Innovativeness of Staff in Higher Education - Do Implicit Theories and Goal Orientations Matter?

Tahani Z. Aldahdouh, Petri Nokelainen, Vesa Korhonen


Innovativeness has been believed to be a significant psychological construct underlying individual differences in adopting novel ideas, experiences or approaches. Although few recent studies have contributed to identifying the factors that predict innovativeness, there is a lack of research showing the impacts of implicit theories and goal orientations on innovativeness. This study aimed to investigate this matter. A sample comprising 315 staff members working in three Finnish higher educational institutions completed self-reported questionnaires. The results showed that the mastery goal orientation fully mediated the effect of both the entity theory of ability and personality on innovativeness. However, both entity theories failed to predict the performance-avoidance goal orientation, while the performance-avoidance goal orientation showed to be a significant, negative predictor of innovativeness. This study presents a promising framework for examining innovativeness in the higher educational context where further research is suggested.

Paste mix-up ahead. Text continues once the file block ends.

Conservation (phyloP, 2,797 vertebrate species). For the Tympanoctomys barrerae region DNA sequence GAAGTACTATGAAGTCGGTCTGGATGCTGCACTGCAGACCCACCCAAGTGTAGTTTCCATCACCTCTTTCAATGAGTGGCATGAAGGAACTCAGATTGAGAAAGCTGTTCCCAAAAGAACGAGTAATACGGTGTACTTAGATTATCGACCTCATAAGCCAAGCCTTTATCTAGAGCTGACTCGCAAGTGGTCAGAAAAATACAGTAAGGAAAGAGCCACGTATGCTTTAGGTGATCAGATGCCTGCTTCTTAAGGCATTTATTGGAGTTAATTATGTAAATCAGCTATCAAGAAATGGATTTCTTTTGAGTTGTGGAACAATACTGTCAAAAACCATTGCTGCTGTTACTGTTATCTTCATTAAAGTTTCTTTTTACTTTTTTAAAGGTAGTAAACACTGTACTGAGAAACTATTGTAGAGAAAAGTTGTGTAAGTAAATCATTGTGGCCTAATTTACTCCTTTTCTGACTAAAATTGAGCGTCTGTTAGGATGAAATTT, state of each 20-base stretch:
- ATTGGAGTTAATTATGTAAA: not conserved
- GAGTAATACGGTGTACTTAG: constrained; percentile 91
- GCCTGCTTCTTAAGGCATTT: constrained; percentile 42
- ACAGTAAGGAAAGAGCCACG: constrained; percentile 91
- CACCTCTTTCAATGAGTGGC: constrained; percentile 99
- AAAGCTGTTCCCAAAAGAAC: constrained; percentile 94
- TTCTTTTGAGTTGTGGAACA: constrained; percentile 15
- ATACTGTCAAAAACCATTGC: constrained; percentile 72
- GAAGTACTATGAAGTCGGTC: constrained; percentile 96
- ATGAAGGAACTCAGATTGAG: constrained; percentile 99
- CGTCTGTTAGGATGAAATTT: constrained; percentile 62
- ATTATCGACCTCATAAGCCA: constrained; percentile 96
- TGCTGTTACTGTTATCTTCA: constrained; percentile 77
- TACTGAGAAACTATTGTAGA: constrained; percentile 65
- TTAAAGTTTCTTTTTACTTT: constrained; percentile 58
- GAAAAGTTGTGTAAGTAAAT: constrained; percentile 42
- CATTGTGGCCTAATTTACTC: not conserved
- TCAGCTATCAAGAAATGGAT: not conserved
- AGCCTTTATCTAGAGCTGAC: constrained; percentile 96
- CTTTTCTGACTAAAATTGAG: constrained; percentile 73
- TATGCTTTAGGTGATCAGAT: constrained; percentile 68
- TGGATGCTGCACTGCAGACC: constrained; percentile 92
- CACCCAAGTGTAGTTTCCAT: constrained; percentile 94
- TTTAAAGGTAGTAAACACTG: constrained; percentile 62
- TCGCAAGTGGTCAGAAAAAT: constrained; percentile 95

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Copyright (c) 2018 International Journal of Higher Education

International Journal of Higher Education
ISSN 1927-6044 (Print) ISSN 1927-6052 (Online) Email:

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